We really don’t like storing data, but there are some we can't avoid storing. At least we can keep that safe.
We recently migrated our backend databases to new hardware, with the intention of improving robustness and reliability. What does this mean exactly? Did we upgrade something to improve our scaling due to a mass influx of users? What changed? Why new hardware?
First, a little background
We really don’t like storing any data about our customers. It is in our privacy model and our reason for being. What we do want to do is provide a reliable and robust service for you.
Our backend servers provide, among other things, the list of servers and their working status, the account tokens, and payment status of your account – inner workings so that we can allow you to use our service. As you can imagine it is a very critical part of our internal infrastructure.
So what exactly did we do?
Our backend servers are made up of a number of worker servers. These take in the queries that our website sends it, and returns information to you or the Mullvad app. These worker servers are connected to a number of our databases. That is where the account information (16-digit tokens, payment status) as well as server details are stored.
These databases were moved to new hardware for a number of reasons:
- We need to scale up. We have a lot of new customers coming in, and we need to ensure that we provide a reliable service for new and current customers.
- We cannot afford to lose your trust. We want to have redundant data so that in case of a panic, we do not lose your trust, or your account status.
- We want to simplify and internally share the knowledge of how our services are set up.
Some slightly more technical technicalities
We run a replicating PostgreSQL set up on our database servers. They are located in a number of data centers in Sweden, all with powerful hardware, multiple disks, dedicated power supplies, and their own UPS each (failover batteries).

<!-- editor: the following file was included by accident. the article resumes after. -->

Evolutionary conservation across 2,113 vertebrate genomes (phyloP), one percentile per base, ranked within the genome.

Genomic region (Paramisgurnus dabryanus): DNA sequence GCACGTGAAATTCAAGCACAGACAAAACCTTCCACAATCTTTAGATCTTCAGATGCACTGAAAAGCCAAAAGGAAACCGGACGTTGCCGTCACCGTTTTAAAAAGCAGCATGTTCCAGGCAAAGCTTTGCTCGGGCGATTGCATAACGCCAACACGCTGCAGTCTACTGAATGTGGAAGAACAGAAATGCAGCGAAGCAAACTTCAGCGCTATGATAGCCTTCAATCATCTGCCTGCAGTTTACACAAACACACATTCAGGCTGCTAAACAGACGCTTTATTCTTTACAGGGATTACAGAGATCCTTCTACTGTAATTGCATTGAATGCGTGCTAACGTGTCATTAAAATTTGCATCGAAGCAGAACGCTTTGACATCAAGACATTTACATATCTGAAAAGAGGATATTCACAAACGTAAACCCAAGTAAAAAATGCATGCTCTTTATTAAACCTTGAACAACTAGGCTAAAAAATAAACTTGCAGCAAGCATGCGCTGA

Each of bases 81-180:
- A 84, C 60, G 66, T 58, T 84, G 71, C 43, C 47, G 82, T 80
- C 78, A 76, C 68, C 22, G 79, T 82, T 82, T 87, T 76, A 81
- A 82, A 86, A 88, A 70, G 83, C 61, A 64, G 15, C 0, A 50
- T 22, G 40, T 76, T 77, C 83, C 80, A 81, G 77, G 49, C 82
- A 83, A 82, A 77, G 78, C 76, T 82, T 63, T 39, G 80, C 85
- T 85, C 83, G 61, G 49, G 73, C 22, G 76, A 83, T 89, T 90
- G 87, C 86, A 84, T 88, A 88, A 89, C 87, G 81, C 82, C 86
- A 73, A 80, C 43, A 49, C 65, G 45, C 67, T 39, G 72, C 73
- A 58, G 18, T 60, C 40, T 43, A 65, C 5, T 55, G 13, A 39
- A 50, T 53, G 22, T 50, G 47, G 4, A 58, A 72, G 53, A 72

Our databases replicate from a leader database. The leader is what our backend servers connect to, where the queries that the website, app or other client get sent. The followers are continuously archiving and keeping a local copy of any updates that the leader gets, but they’re in read-only mode: only the leader can answer backend servers' queries.
Having many databases in multiple locations means we have the reliability of different power supplies and redundancy against an entire data center losing power.
To connect these databases together we use our trusted WireGuard® protocol. We are big fans of WireGuard, and we found it fitting to implement it to secure the data sent between each database, especially if they are to be located in many locations. We also make use of TLS certificates and strong encryption on the replication and backend servers' queries. We only want the relevant services to be able to get the relevant information.
Toward the future
Simplification of services is our future goal. We will be improving the deployment of all our services moving forward, aiming for trust, reliability and robustness in all that we provide.
For your right to privacy,
"WireGuard" is a registered trademark of Jason A. Donenfeld.